Top 5 Top Five Reasons Not to Buy a Horse at an Auction

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[View FULL Article] Auctions are fun to watch and the prices tempting. Should a first time horse buyer buy a horse at an auction? You might come home with a good bargain. But “buyer beware”; you might come home with a big problem.
Many horses are auctioned because it's difficult to sell them privately. The ethics that govern a private sale don’t apply to auctions. An experienced horseperson might be able to pick out a diamond in the rough, but an auction is not the place to go looking for your first horse.
1. Horses May Be DruggedIt’s sad but true, but some unscrupulous sellers will give horses calming drugs before an auction. A horse may appear ‘bomb proof’ at the auction, but once the drugs wear off you may have a very difficult and dangerous horse on your hands. Private sellers can drug horses too, but if you suspect drugging this can easily be picked up in a pre-purchase veterinary exam.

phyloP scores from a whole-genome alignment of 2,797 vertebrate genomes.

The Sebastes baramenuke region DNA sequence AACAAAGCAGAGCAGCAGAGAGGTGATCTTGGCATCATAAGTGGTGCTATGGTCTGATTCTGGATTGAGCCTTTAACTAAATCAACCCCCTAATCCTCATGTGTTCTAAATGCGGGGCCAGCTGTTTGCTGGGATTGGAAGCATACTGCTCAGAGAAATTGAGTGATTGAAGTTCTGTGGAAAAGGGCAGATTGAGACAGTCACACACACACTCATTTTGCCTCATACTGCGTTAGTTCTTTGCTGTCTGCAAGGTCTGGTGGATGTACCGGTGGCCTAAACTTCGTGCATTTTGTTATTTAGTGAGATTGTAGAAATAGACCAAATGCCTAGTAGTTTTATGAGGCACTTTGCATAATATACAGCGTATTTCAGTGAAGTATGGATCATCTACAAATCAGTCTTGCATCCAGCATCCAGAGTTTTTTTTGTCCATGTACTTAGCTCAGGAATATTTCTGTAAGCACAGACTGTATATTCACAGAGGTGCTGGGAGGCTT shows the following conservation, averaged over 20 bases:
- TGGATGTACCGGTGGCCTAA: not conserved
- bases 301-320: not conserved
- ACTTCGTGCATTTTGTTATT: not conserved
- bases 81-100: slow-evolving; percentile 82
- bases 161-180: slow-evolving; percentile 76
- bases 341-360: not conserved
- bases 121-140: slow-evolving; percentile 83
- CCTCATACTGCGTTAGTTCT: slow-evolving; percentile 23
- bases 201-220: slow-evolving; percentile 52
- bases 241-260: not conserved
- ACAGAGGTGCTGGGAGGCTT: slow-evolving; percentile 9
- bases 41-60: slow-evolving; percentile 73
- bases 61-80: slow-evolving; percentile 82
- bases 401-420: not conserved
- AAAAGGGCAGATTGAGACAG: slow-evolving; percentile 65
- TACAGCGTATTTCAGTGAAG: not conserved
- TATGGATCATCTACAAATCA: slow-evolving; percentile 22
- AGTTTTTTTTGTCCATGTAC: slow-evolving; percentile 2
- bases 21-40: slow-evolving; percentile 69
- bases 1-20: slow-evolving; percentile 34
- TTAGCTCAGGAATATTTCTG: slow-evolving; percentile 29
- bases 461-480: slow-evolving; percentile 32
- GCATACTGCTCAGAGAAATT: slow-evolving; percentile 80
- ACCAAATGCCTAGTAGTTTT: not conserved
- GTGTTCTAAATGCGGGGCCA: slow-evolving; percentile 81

2. Not as Well Broke as they AppearI recently saw a horse go through an auction that I knew had been ‘broke’ a few days before. The horse was very quiet as it was ridden through. Why? Because horses are followers and in the confusing atmosphere of the auction it looked to the only place it knew for confidence—it’s rider. Anyone buying this horse might have thought it very well trained. In reality, it had been barely handled and needed a lot more training and a knowledgeable rider to turn it into a safe, well mannered horse.
3. May May Have Vices or Other Issues Vices such as cribbing, weaving, stall walking, refusing to load on a trailer, biting, kicking and a myriad of other undesirable behaviors may not be apparent in the sales pen of an auction. At an auction, the seller often doesn’t have the same obligation to disclose vices as they would through private sale. Many vices are dangerous or destructive.

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